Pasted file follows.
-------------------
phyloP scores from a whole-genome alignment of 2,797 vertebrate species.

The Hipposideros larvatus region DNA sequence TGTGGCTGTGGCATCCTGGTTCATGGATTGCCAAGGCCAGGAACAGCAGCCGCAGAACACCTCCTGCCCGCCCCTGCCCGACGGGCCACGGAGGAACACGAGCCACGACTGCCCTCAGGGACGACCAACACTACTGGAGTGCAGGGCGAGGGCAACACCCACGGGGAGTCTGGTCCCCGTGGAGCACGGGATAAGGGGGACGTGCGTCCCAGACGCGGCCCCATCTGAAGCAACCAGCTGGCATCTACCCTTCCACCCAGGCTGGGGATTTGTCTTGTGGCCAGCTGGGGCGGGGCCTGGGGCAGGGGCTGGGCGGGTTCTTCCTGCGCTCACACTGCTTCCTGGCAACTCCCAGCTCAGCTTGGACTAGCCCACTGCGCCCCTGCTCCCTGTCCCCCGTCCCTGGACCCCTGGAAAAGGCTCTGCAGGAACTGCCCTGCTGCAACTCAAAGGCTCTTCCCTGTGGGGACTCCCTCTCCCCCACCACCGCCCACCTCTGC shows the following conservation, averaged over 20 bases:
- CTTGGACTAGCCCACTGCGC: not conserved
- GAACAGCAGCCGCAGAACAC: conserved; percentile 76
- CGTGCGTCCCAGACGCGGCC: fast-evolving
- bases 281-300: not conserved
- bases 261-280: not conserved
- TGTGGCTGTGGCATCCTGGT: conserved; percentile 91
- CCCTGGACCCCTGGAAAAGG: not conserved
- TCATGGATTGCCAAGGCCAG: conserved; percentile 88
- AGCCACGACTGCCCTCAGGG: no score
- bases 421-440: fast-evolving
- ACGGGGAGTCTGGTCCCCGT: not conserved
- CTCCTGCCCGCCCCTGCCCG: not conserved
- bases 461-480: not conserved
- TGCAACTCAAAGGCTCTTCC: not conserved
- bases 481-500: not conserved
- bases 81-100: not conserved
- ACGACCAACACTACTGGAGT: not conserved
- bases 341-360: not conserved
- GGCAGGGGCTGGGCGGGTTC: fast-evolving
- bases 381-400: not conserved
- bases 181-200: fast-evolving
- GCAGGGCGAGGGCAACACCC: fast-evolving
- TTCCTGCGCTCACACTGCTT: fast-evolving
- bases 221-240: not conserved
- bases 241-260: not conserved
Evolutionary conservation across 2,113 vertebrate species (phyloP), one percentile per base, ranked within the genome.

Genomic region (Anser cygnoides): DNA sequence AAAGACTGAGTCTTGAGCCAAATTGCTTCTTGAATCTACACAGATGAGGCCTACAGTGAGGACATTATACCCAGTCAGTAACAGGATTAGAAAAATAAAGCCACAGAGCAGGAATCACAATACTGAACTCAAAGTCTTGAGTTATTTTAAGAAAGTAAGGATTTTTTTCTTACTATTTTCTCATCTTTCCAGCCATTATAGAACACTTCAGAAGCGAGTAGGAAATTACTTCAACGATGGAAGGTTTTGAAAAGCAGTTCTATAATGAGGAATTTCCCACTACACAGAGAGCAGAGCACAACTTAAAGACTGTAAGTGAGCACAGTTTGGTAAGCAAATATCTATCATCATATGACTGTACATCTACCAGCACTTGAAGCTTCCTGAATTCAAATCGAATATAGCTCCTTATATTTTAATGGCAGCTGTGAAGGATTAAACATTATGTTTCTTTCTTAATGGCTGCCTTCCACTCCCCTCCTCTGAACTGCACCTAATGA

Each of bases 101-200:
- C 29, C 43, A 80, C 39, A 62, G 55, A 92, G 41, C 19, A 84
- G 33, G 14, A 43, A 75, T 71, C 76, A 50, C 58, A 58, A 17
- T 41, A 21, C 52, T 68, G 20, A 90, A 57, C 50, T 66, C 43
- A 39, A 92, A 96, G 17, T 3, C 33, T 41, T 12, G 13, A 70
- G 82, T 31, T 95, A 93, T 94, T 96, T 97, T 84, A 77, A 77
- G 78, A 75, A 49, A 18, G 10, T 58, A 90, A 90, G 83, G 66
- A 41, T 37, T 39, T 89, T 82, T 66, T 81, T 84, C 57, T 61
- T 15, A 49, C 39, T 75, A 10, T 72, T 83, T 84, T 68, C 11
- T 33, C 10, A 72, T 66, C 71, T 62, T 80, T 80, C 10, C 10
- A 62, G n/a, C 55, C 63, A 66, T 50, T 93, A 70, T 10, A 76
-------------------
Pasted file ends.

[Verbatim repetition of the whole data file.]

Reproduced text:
phyloP scores from a whole-genome alignment of 2,797 vertebrate species.

The Hipposideros larvatus region DNA sequence TGTGGCTGTGGCATCCTGGTTCATGGATTGCCAAGGCCAGGAACAGCAGCCGCAGAACACCTCCTGCCCGCCCCTGCCCGACGGGCCACGGAGGAACACGAGCCACGACTGCCCTCAGGGACGACCAACACTACTGGAGTGCAGGGCGAGGGCAACACCCACGGGGAGTCTGGTCCCCGTGGAGCACGGGATAAGGGGGACGTGCGTCCCAGACGCGGCCCCATCTGAAGCAACCAGCTGGCATCTACCCTTCCACCCAGGCTGGGGATTTGTCTTGTGGCCAGCTGGGGCGGGGCCTGGGGCAGGGGCTGGGCGGGTTCTTCCTGCGCTCACACTGCTTCCTGGCAACTCCCAGCTCAGCTTGGACTAGCCCACTGCGCCCCTGCTCCCTGTCCCCCGTCCCTGGACCCCTGGAAAAGGCTCTGCAGGAACTGCCCTGCTGCAACTCAAAGGCTCTTCCCTGTGGGGACTCCCTCTCCCCCACCACCGCCCACCTCTGC shows the following conservation, averaged over 20 bases:
- CTTGGACTAGCCCACTGCGC: not conserved
- GAACAGCAGCCGCAGAACAC: conserved; percentile 76
- CGTGCGTCCCAGACGCGGCC: fast-evolving
- bases 281-300: not conserved
- bases 261-280: not conserved
- TGTGGCTGTGGCATCCTGGT: conserved; percentile 91
- CCCTGGACCCCTGGAAAAGG: not conserved
- TCATGGATTGCCAAGGCCAG: conserved; percentile 88
- AGCCACGACTGCCCTCAGGG: no score
- bases 421-440: fast-evolving
- ACGGGGAGTCTGGTCCCCGT: not conserved
- CTCCTGCCCGCCCCTGCCCG: not conserved
- bases 461-480: not conserved
- TGCAACTCAAAGGCTCTTCC: not conserved
- bases 481-500: not conserved
- bases 81-100: not conserved
- ACGACCAACACTACTGGAGT: not conserved
- bases 341-360: not conserved
- GGCAGGGGCTGGGCGGGTTC: fast-evolving
- bases 381-400: not conserved
- bases 181-200: fast-evolving
- GCAGGGCGAGGGCAACACCC: fast-evolving
- TTCCTGCGCTCACACTGCTT: fast-evolving
- bases 221-240: not conserved
- bases 241-260: not conserved
Evolutionary conservation across 2,113 vertebrate species (phyloP), one percentile per base, ranked within the genome.

Genomic region (Anser cygnoides): DNA sequence AAAGACTGAGTCTTGAGCCAAATTGCTTCTTGAATCTACACAGATGAGGCCTACAGTGAGGACATTATACCCAGTCAGTAACAGGATTAGAAAAATAAAGCCACAGAGCAGGAATCACAATACTGAACTCAAAGTCTTGAGTTATTTTAAGAAAGTAAGGATTTTTTTCTTACTATTTTCTCATCTTTCCAGCCATTATAGAACACTTCAGAAGCGAGTAGGAAATTACTTCAACGATGGAAGGTTTTGAAAAGCAGTTCTATAATGAGGAATTTCCCACTACACAGAGAGCAGAGCACAACTTAAAGACTGTAAGTGAGCACAGTTTGGTAAGCAAATATCTATCATCATATGACTGTACATCTACCAGCACTTGAAGCTTCCTGAATTCAAATCGAATATAGCTCCTTATATTTTAATGGCAGCTGTGAAGGATTAAACATTATGTTTCTTTCTTAATGGCTGCCTTCCACTCCCCTCCTCTGAACTGCACCTAATGA

Each of bases 101-200:
- C 29, C 43, A 80, C 39, A 62, G 55, A 92, G 41, C 19, A 84
- G 33, G 14, A 43, A 75, T 71, C 76, A 50, C 58, A 58, A 17
- T 41, A 21, C 52, T 68, G 20, A 90, A 57, C 50, T 66, C 43
- A 39, A 92, A 96, G 17, T 3, C 33, T 41, T 12, G 13, A 70
- G 82, T 31, T 95, A 93, T 94, T 96, T 97, T 84, A 77, A 77
- G 78, A 75, A 49, A 18, G 10, T 58, A 90, A 90, G 83, G 66
- A 41, T 37, T 39, T 89, T 82, T 66, T 81, T 84, C 57, T 61
- T 15, A 49, C 39, T 75, A 10, T 72, T 83, T 84, T 68, C 11
- T 33, C 10, A 72, T 66, C 71, T 62, T 80, T 80, C 10, C 10
- A 62, G n/a, C 55, C 63, A 66, T 50, T 93, A 70, T 10, A 76